Overall response first: Keep in mind that I was intentionally talking in broad generalities, and the post wasn't meant as a comment against any individual in particular.

@Matt - And get off my lawn! ;)

@Rachel - I disagree. I went to school with nothing but artists (ranging from architects to fashion designers to fine artists to industrial designers) and most of them were pretty thick skinned when it came to criticisms of their work. Although I'm not in school any more, I hear plenty of anecdotes that point to a shift in how art students receive criticism. Again, not every single student takes it poorly, but it's an overall trend. As I said originally, here always have been people -- including artists -- who didn't take criticism well or stubbornly refused it at all. But there is, among the broad population of Gen Y folks an observable difference in how they receive criticism compared to other recent generations.

@Bill -- 1) I don't read the overall argument as Gen Y folks just being overconfident and resistant to criticism. As you point out, teenagers historically have tried pushing boundaries and have that wonderful sense of invulnerability. What I've seen and heard, though, is that "these kids today" tend to go beyond resisting criticism and outright reject even the concept of criticism. It's not that they might be wrong, it's that everyone has the right to be right all the time. I especially see it in members of my family who are only a few years my junior, but were raised in an otherwise similar environment.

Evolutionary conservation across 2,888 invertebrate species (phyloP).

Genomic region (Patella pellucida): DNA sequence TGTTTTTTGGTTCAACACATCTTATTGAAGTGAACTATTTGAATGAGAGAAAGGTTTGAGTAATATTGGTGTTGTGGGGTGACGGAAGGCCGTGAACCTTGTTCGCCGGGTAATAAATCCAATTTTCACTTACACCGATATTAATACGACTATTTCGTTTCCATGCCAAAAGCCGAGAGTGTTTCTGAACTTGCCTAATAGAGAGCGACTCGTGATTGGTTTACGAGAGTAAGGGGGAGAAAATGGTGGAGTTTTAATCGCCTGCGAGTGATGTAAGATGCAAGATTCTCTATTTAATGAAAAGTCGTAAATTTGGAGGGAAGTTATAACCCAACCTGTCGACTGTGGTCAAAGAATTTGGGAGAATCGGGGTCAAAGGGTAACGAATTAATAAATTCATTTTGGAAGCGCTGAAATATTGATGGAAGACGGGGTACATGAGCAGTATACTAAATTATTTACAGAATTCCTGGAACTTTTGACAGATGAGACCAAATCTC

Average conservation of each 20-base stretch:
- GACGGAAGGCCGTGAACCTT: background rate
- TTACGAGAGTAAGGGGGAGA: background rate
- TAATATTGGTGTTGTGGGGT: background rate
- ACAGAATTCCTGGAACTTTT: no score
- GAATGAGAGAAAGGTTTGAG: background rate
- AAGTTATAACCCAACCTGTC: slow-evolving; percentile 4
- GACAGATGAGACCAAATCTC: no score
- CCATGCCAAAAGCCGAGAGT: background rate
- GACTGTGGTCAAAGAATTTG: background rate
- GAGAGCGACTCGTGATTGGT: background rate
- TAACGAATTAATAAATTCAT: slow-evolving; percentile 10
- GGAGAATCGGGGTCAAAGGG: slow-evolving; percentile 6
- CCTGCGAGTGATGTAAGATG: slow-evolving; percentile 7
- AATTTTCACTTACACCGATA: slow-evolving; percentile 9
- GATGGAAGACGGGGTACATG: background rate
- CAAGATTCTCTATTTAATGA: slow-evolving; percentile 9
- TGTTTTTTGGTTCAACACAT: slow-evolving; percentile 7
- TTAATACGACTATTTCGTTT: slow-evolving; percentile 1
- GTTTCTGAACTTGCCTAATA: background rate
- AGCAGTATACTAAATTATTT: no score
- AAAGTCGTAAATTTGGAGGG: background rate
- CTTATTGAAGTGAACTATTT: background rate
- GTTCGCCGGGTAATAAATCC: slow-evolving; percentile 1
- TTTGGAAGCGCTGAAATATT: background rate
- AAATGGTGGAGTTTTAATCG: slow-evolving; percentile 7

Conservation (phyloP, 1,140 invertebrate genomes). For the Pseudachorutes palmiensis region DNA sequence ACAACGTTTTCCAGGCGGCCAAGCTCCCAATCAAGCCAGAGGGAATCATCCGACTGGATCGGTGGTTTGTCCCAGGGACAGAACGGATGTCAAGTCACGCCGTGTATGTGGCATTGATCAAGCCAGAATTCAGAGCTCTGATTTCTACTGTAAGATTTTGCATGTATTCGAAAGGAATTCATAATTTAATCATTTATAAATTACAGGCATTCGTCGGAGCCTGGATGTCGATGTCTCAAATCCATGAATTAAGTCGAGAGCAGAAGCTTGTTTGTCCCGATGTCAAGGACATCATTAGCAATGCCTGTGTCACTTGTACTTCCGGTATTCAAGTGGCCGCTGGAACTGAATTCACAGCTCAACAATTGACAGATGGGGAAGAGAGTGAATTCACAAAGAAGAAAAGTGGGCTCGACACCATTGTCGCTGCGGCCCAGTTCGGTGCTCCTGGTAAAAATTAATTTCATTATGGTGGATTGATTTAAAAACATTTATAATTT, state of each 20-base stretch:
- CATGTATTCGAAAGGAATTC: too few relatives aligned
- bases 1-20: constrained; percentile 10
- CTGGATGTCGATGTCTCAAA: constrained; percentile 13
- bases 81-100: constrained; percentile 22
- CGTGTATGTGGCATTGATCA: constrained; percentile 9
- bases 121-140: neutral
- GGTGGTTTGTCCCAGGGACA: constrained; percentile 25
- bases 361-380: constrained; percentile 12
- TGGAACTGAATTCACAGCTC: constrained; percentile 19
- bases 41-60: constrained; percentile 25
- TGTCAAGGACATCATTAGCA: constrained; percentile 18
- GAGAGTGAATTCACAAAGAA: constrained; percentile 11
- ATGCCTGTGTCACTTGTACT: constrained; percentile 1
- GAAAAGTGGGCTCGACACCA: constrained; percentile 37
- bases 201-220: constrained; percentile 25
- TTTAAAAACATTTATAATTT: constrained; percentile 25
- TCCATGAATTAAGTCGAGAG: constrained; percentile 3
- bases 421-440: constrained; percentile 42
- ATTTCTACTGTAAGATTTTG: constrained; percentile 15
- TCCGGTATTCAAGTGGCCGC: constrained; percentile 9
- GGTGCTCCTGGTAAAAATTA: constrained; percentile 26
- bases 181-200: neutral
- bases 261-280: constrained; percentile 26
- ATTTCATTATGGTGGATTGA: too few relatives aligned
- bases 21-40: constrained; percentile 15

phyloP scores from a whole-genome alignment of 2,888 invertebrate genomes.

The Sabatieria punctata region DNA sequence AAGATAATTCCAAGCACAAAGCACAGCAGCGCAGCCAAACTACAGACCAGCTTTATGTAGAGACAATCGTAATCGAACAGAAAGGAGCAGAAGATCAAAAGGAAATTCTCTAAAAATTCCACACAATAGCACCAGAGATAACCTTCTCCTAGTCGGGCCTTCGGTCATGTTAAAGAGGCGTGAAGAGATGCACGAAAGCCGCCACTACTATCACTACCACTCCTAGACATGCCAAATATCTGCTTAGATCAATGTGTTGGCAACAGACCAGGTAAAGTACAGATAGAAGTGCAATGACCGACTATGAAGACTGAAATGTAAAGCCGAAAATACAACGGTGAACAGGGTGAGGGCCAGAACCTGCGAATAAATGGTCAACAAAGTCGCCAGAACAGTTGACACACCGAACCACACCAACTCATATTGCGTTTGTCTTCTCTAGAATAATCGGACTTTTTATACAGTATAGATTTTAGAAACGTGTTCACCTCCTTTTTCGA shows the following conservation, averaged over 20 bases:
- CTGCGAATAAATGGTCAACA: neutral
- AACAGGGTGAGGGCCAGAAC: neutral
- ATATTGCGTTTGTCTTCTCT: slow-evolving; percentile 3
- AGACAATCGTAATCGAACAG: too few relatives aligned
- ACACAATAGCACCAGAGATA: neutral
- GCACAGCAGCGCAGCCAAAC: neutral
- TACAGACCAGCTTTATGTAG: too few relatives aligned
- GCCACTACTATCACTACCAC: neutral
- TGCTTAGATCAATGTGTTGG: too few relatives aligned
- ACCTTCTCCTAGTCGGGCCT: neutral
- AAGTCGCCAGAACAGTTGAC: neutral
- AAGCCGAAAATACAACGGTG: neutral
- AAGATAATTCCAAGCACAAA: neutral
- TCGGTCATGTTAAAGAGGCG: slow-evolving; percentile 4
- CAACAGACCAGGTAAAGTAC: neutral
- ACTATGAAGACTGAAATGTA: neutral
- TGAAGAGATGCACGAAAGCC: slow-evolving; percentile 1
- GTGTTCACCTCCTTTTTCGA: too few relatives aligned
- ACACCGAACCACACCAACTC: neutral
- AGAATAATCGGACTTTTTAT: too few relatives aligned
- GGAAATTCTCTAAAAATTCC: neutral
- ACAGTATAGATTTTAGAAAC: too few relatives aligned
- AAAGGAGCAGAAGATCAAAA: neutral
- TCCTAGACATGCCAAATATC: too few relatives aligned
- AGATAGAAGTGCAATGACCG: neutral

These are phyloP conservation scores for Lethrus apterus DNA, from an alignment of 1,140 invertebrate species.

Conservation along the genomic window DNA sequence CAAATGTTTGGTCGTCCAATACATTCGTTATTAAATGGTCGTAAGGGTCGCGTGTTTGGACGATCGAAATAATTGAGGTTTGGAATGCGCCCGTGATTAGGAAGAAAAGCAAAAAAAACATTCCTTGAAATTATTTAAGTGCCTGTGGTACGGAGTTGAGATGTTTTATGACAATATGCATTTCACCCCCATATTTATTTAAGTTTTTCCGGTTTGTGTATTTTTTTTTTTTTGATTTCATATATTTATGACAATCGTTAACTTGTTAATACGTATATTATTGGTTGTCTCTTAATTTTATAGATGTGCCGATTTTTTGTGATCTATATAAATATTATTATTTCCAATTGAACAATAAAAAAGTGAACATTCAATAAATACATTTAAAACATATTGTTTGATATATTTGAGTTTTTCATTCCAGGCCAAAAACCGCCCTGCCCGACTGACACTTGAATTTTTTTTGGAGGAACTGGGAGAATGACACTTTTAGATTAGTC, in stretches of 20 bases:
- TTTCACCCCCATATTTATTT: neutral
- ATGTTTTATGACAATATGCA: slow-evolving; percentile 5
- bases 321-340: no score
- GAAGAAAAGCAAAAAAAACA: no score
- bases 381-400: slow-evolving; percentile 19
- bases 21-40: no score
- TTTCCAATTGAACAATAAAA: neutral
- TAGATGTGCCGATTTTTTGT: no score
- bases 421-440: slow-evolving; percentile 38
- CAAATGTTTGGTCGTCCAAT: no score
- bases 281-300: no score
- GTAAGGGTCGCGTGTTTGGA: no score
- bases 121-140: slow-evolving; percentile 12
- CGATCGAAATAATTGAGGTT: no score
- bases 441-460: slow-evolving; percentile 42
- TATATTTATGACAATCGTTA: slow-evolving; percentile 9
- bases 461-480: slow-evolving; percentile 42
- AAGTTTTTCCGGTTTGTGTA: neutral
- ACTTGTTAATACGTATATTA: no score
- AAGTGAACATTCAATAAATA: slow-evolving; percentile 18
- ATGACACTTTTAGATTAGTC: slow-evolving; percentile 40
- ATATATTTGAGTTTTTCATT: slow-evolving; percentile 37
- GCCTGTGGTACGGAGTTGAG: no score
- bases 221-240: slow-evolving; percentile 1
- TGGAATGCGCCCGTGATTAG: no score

2) I stand by my statement. But keep in mind that it's not an either/or proposition. A comic can be great, a comic can be lousy, and it can be all sorts of shades of grey in between. If it can be improved through the creator's efforts and the creator actively works to improve their craft, more power to them. But I'm saying that if a comic is lousy -- at the bottom end of the spectrum with no chance of improving or, alternatively, no effort on the part of the creator to improve upon it -- then it's time for the creator to move on. I'm probably not going to waste my time reading a mediocre comic, but I wouldn't suggest the creator stop if s/he were getting better.

Anonymous said...

How old is Scott Kurtz?

I tried looking that up before I posted the original essay but couldn't find anything concrete. My guess, based on the cultural references he makes in the comic, is mid-30s.